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Albert Kawasi

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Nov 3, 2003

The Story of Wu Fei

We really can't talk about the early migration without going into the exodus from Nanxiong (íZíZíZíZíZíZ). And we can't talk about the exodus from Nanxiong without telling the story of Wu Fei (íZíZíňíZíZ).

However, there are more than one version of the story.

The first is that one of the emperor's concubines, Wu Fei, went missing. A country-wide search was mounted. Nanxiong being so far away from the capital that rumours preceded the royal edict. One of these rumours triggered the exodus. What was the rumour? It was that the emperor had find out the whereabout of Wu Fei. She was hiding in Nanxiong and the angry emperor's army was on its way to recapture her and slaughter the entire town for giving her shelter.

Another was that in 1272 Wu Fei, one of the emperor's concubines, sneaked out of the palace to escape from being prosecuted by Jia Si-tao (Ŕ│íZń╝╝ÚíZíZ), the prime minister. Once outside, she by chance, met Wong Chu Man (Ú╗íZŔ▓»ŔíZíZ), a merchant, by the water in Hangzhou (íZíZşňíZíZ). Together they returned to Wong's hometown, Nanxiong and lived in Zhuji Lane. Before long, Jia Si-tao got wind of her whereabout and dispatched his private guards to massacre the entire population living on Zhuji Lane. This precipitated an exodus. Meanwhile, Wu Fei, in her effort to save the others, drowned herself in a well.

The third version has more detail than the other two. In September 1272 Jia Si-tao was in charge of making an official offering at the temple. At the conclusion of the ceremony, Jia visited the Gain-Ling Palace (íZíZ»ÚíZíZň«íZ). It started to rain heavily just as he was ready to leave. So Jia decided to wait it out. However, he did ordered Wu Fei's brother Wu Hin Ju (íZíZíÚí»šąíZ) to return to the imperial palace first with the ceremonial utensils and the royal carriage.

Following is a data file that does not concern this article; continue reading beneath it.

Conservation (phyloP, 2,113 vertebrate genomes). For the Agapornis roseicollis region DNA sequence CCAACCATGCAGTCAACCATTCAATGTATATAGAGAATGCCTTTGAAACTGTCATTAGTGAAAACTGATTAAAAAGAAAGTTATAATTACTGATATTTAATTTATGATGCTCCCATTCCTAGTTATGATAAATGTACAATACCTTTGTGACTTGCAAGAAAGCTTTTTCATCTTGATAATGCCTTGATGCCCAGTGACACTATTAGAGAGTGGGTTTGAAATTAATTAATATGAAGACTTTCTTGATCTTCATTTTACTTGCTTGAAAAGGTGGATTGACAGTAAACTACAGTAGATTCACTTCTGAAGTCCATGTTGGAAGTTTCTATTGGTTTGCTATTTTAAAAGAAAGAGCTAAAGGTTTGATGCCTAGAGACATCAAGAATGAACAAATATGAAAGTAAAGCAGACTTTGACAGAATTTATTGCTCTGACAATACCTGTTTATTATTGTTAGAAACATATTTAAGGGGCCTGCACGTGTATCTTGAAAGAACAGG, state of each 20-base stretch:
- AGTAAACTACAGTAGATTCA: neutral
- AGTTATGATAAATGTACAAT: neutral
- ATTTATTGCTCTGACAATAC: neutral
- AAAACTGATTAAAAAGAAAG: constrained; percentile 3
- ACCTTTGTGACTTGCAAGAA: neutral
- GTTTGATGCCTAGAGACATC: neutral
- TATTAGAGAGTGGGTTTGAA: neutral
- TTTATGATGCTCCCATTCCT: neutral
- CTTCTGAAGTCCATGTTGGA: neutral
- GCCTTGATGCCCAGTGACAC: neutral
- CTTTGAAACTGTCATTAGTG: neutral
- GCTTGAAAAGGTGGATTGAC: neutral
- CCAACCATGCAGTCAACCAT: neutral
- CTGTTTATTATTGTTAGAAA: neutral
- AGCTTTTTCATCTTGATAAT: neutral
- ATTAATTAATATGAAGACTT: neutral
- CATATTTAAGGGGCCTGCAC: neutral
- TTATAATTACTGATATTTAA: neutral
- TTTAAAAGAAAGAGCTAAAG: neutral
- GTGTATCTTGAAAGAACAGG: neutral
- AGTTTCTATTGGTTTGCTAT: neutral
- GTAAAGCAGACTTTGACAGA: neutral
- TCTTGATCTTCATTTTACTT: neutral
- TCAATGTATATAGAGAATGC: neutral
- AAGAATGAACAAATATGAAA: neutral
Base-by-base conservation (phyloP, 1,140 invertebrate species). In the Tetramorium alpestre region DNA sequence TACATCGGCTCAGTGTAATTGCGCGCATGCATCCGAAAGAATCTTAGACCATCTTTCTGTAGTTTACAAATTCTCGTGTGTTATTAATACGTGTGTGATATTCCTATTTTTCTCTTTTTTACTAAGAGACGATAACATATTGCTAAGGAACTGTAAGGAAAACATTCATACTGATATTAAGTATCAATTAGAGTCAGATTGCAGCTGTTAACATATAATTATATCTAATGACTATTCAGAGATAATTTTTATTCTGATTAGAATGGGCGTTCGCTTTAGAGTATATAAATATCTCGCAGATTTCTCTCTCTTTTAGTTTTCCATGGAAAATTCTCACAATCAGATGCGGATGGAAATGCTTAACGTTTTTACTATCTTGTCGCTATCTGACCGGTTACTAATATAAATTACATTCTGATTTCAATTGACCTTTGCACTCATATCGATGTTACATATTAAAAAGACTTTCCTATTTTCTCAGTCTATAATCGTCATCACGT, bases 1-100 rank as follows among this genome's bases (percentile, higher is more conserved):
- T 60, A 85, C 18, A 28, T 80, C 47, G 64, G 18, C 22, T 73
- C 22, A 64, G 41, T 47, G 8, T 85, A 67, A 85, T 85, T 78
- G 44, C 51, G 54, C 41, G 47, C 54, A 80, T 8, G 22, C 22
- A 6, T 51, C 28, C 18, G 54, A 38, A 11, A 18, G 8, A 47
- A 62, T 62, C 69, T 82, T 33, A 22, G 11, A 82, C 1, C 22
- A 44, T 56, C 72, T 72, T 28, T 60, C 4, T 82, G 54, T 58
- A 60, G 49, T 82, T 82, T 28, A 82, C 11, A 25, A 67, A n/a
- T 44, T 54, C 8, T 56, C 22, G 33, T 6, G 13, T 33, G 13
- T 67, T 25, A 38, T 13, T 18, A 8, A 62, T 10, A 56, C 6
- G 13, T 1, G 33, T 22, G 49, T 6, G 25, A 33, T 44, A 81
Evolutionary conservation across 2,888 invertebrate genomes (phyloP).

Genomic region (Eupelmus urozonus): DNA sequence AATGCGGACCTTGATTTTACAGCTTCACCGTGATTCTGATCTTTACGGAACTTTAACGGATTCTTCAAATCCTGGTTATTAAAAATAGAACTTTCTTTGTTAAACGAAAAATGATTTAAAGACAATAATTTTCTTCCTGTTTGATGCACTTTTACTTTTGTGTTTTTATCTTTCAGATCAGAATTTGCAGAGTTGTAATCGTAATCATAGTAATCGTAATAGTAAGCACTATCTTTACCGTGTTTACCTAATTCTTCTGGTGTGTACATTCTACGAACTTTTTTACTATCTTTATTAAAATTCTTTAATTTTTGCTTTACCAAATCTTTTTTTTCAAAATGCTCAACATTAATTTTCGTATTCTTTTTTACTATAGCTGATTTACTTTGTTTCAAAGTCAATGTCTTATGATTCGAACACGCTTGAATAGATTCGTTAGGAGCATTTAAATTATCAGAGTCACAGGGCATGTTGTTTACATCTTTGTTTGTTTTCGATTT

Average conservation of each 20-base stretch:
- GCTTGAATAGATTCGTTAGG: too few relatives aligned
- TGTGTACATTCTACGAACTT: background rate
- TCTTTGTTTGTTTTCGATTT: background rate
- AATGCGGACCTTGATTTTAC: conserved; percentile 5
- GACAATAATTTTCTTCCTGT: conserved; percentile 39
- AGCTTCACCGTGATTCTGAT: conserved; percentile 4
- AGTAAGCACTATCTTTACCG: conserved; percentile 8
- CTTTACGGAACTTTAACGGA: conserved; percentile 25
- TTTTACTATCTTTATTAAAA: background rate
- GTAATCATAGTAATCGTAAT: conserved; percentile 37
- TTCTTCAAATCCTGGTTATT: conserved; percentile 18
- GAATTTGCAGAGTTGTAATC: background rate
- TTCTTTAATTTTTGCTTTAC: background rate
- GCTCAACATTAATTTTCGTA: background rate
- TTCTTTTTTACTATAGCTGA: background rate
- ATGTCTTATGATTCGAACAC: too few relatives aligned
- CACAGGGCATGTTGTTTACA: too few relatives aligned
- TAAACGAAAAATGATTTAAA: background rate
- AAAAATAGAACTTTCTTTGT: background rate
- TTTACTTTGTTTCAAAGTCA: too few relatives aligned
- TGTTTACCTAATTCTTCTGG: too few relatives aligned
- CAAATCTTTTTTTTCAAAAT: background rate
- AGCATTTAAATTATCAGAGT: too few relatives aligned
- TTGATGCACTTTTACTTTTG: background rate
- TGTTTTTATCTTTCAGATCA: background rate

The emperor inquired about Jia. Wu replied that Jia would be delayed. Jia took this as meddling by the emperor and became extremely upset, enough for him to resign. To pacify Jia and to get him to retract his resignation, Wu was dismissed and his sister, Wu Fei, was forced to leave the palace and become a nun.

Wu Fei's son also left the palace and moved to Zhuji Lane in Nanxiong. Some time later because the Queen was childless and Wu Fei's son was named heir-designated to the throne. As the birth-mother of the heir-designated Wu Fay would be living in the palace once again.

A royal garrison was dispatched to escort her back. However, it was mistakenly rumoured that the garrison was to search and kill Wu Fei and the residents in the neighbourhood. Out of fear for their lives, the residents of Zhuji Lane fled southward into the Pearl River delta, Guangzhou (ň╗íZíZíZ).

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